Fate apparently knew what it was doing last summer, when it scrapped a scheduled featherweight title bout between the two in August due to a Pettis injury. As good as that fight would have been then, it’s matured into a blockbuster event now.
Instead of Pettis temporarily dropping to 145 as a challenger, you have Aldo moving up to make a champion/champion fight. It gives Aldo a chance to chase history, as he would become just the third UFC fighter to win titles in multiple weight classes.
All things considered -- storyline, fighting styles, mainstream appeal -- Aldo versus Pettis is the second-best fight the UFC could promote right now, in my opinion. What’s the first? And what other fantasy matchups would I love to see? See below.
(Note: This list includes only fighters currently signed to the UFC.)
From a competitive standpoint, this is probably the weakest option you’ll find on this list. They are heavyweights, anything can happen, etc., but it would be real hard to pick against dos Santos in this matchup. There is a history here, though, as you might recall. The two were supposed to fight for the title in May 2012 before Overeem failed a surprise drug test. It’s one of those fights that sells itself.
9. John Dodson versus Joseph Benavidez, flyweight
Two of, if not the best finishers in the flyweight division. Dodson’s lead pipe of a straight left versus Benavidez’s club of an overhand right -- and everything else these two do well. This fight would fly under the radar as far as casual fans are concerned, but with Demetrious Johnson proving to be so far ahead of the pack, this actually might be the most compelling matchup in the division.
There is no concrete timetable for Zingano's return, but unless the UFC signs Invicta FC featherweight champion Cris Justino in her absence, the title shot should be waiting for her. Obviously, Rousey must get by former U.S. Olympic wrestler Sara McMann on Feb. 22 first. This fight was (and still is) intriguing due to Zingano's athleticism and finishing ability. Her strength and explosiveness will help in scrambles with Rousey, and she only needs a short window of opportunity to change the course of a fight.
The first encounter in 2004 was just perfect. Diaz taunting Lawler to the point referee Steve Mazzagatti tells him, “no more talking.” Lawler complaining of a groin kick and Diaz accusing him of faking right in the middle of the fight. The step back counter knockout for Diaz. Little brother Nate Diaz with the bowl-cut, running into the cage afterward. How can anyone not want to see this again?
Sorry, but I can’t seem to let this one go. As good as Barao looks right now, is he as good as Cruz was in 2012, when he first went down due to injury? You could argue either side of that. Whenever Cruz comes back, I say make this fight. Why not? He’d almost come in with low expectations on him. Everything to gain, little to lose. A “tuneup” fight would actually probably put him under more pressure.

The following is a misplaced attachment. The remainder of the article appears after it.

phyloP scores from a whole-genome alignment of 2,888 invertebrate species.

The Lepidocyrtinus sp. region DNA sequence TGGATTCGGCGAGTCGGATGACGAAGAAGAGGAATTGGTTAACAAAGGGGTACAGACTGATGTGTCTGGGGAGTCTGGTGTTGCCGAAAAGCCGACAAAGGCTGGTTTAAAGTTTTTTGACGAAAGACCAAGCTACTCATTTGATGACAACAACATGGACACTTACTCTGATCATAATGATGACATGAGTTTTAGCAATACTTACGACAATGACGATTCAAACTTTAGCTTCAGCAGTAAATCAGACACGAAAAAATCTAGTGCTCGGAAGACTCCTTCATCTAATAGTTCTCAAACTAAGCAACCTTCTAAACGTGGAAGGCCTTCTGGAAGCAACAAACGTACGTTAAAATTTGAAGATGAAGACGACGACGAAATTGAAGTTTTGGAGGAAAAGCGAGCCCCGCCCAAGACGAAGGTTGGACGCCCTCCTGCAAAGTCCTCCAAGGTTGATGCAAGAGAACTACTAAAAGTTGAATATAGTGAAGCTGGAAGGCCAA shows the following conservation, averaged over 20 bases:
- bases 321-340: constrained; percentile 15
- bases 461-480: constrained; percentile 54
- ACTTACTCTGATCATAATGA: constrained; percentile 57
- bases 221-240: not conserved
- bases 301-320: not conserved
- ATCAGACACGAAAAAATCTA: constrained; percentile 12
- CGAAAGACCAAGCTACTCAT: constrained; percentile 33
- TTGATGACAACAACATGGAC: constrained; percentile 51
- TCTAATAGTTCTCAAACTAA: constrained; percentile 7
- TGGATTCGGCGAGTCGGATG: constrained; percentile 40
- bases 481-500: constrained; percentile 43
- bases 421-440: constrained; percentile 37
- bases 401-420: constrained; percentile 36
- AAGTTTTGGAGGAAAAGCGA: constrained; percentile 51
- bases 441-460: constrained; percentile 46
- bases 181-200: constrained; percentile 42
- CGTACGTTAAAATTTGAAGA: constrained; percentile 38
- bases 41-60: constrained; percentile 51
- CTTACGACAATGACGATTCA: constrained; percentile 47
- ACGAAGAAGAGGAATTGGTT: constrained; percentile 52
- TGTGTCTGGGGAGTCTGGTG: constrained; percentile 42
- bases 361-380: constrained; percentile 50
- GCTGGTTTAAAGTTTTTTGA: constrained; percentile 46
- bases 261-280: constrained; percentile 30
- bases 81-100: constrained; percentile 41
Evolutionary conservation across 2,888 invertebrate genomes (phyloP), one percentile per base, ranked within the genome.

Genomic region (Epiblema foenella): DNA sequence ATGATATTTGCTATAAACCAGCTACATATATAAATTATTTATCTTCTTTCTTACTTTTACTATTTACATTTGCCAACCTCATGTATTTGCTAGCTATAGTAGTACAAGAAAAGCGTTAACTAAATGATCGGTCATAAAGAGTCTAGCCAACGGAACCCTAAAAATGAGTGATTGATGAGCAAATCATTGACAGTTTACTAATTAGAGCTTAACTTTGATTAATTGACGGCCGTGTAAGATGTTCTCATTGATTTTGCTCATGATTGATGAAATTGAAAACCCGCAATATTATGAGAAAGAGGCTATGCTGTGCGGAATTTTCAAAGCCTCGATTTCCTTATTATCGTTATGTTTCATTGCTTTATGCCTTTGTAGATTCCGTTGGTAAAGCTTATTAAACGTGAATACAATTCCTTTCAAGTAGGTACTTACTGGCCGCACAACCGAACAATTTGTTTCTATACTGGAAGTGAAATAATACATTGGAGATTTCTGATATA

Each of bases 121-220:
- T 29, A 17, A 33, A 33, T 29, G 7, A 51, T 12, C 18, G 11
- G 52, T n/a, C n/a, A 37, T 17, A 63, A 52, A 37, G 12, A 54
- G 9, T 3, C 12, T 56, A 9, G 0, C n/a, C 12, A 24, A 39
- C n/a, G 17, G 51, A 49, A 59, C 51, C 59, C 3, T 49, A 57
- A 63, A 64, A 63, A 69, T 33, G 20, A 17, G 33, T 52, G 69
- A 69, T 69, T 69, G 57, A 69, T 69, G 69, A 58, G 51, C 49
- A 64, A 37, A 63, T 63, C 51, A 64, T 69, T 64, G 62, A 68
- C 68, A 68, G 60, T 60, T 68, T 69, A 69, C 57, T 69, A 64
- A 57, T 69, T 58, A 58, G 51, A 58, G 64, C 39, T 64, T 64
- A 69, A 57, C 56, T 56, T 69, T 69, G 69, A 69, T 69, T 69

Extremely marketable fight, obviously. I have a suspicion plenty of people will pick Cormier to win this matchup, but realistically, if they had to bet the farm on it, they’d change the pick to Jones. When the chips are down for reals, at 205 pounds, you don’t bet against Jones -- even though it would be real tempting to do it with Cormier.
Belfort’s offense versus Machida’s defense is one of the most tantalizing battles we could hope to witness in the UFC this year. Chris Weidman is the undisputed king at 185 pounds -- he wears the crown -- but in terms of just a good, old-fashioned, definition of the term “fight,” nothing is better at middleweight than Belfort versus Machida.
The two losses to Frankie Edgar became personal for Penn because he despised the way he performed in them. So even though we can all think of better matchups for him than a third meeting with Edgar, he deserves a chance at that redemption. Win or lose, a matchup against the loud, cocky, talented new kid would be outstanding to watch start to finish and it would generate plenty of interest.
2. Jose Aldo versus Anthony Pettis, lightweight
Already discussed this one. Probably my favorite fight here, stylistically. In addition to having the physical tools to match Aldo (which is quite rare), Pettis has the mentality. He’s not a guy who might just “survive” Aldo -- he’ll push him, even in the first round. And that’s something we all want to see.
1. Jon Jones versus Cain Velasquez, heavyweight
This is it. The No. 1 fight the UFC can promote, currently, post-Georges St-Pierre/Anderson Silva. No other matchup could generate as much pay-per-view revenue, and with good reason. Jones is the pound-for-pound best, while Velasquez is considered the “baddest man on the planet.” Both dominant champs would have to adjust for the other. For Jones, it would be a shot at his GOAT quest -- capturing the most iconic title in mixed martial arts. It’s unlikely to happen this year, with Velasquez currently sidelined and Jones focused on light heavyweight, but as long as both keep winning, people will talk and debate this matchup.